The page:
Madhu Chetty & Rajkumar Buyya, "Weaving Computational Grids: How Analogous Are They With Electrical Grids?"

977 words - 4 pages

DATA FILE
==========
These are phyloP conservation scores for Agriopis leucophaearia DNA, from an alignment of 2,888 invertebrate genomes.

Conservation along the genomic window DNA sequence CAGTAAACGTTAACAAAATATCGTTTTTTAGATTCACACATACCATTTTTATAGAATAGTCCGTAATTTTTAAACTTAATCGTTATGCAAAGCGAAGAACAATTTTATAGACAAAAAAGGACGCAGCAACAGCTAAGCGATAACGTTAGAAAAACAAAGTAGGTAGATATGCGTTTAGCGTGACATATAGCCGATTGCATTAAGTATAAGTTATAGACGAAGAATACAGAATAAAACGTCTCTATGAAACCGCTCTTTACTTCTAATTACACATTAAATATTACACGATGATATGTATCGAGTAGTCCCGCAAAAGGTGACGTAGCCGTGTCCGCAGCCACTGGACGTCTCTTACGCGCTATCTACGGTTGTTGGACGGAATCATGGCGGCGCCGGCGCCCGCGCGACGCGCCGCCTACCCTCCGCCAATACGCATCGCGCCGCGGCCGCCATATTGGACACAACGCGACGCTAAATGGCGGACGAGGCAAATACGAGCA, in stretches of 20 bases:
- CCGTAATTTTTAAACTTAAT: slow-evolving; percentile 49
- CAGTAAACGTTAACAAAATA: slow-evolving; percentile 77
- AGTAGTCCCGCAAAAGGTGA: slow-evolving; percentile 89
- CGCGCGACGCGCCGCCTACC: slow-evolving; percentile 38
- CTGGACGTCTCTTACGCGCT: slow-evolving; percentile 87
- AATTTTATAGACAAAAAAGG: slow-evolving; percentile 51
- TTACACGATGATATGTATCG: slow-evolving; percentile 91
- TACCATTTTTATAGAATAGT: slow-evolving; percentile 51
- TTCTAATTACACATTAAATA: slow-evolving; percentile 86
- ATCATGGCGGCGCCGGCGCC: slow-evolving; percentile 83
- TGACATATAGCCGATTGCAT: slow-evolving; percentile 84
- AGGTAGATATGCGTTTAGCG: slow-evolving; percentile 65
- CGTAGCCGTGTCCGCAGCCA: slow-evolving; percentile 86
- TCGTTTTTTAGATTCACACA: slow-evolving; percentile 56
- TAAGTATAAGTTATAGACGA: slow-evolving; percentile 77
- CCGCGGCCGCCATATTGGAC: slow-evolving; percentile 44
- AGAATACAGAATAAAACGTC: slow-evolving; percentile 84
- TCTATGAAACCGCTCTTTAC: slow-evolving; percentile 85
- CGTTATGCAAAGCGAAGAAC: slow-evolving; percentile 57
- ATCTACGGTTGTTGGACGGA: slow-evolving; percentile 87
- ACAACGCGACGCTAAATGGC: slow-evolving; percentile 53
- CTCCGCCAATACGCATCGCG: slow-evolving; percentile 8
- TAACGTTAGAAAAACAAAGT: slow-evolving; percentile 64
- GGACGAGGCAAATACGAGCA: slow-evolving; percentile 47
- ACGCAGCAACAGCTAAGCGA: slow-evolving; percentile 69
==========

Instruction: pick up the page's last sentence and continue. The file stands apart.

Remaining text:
Chetty and Buyya compare the emerging computational power grid and the developed electrical power grid and consider some of the issues involved in making the former as widespread as the latter. For the most part the comparison effectively highlights the similarities and differences in the questions of resources, network, system load, transmission capacity, and access interface, to name a few.The authors rightfully conclude that their analogy enables them to identify a number of deficiencies, including lack of an operational model, stability issues, and ease of use, that must be overcome in order to implement the computational grid on the scale of the electrical grid.Having said that, Chetty and Buyya do fail to carry to their analogy to its logical limits in one important aspect. The propagation of the electrical grid was not just a feat of technical engineering that automatically procreated itself like runaway ivy but a social phenomenon. Other than the questions of regulation by a governing body and a standardization body, however, the authors ignored much of the human side of how actualize the grid on a grand scale. In particular, they ignore the question of accessibility, a glaring omission if one is comparing computational and electrical grids. By this I am not referring to the ability of, for example, a physically disabled individual (such as a blind persons) to interface his PC with the grid, although this is an important issue as well that the authors neglected.[1] Rather, I mean the availing of the technology to human communities, particularly those that face obstacles to joining a grid.Recall the history of electrification in the United States. Initially, electricity was only available in cities because of the expense of transmission lines and the seasonal use by farming customers. As it was not cost-effective to bring the countryside into the grid, power companies charged higher construction costs and higher usage rates, which rendered electrification largely unaffordable. By the 1930s, although the vast majority of urban dwellers were on the electrical grid, the vast majority of rural dwellers were not. To speed the entry of American farms online required federal intervention - the creation of the Rural Electrification Agency, the passage of the Rural Electrification Act of 1936, and the large expenditure of public resources[2].Returning to the computational gird, one may ask, will history repeat itself? Will it take an act of Congress to push the grid out of large population centers and into the less densely populated regions of America? Not necessarily, for technological advances may help reduce costs to make rural expansion of the computational grid profitable and practicable for private enterprises, as seventy years ago expansion of the electrical grid could not be. For example, wireless technology requires neither ditches dug nor telephone poles erected nor expensive wiring strung, so no public works entity needs to build the...

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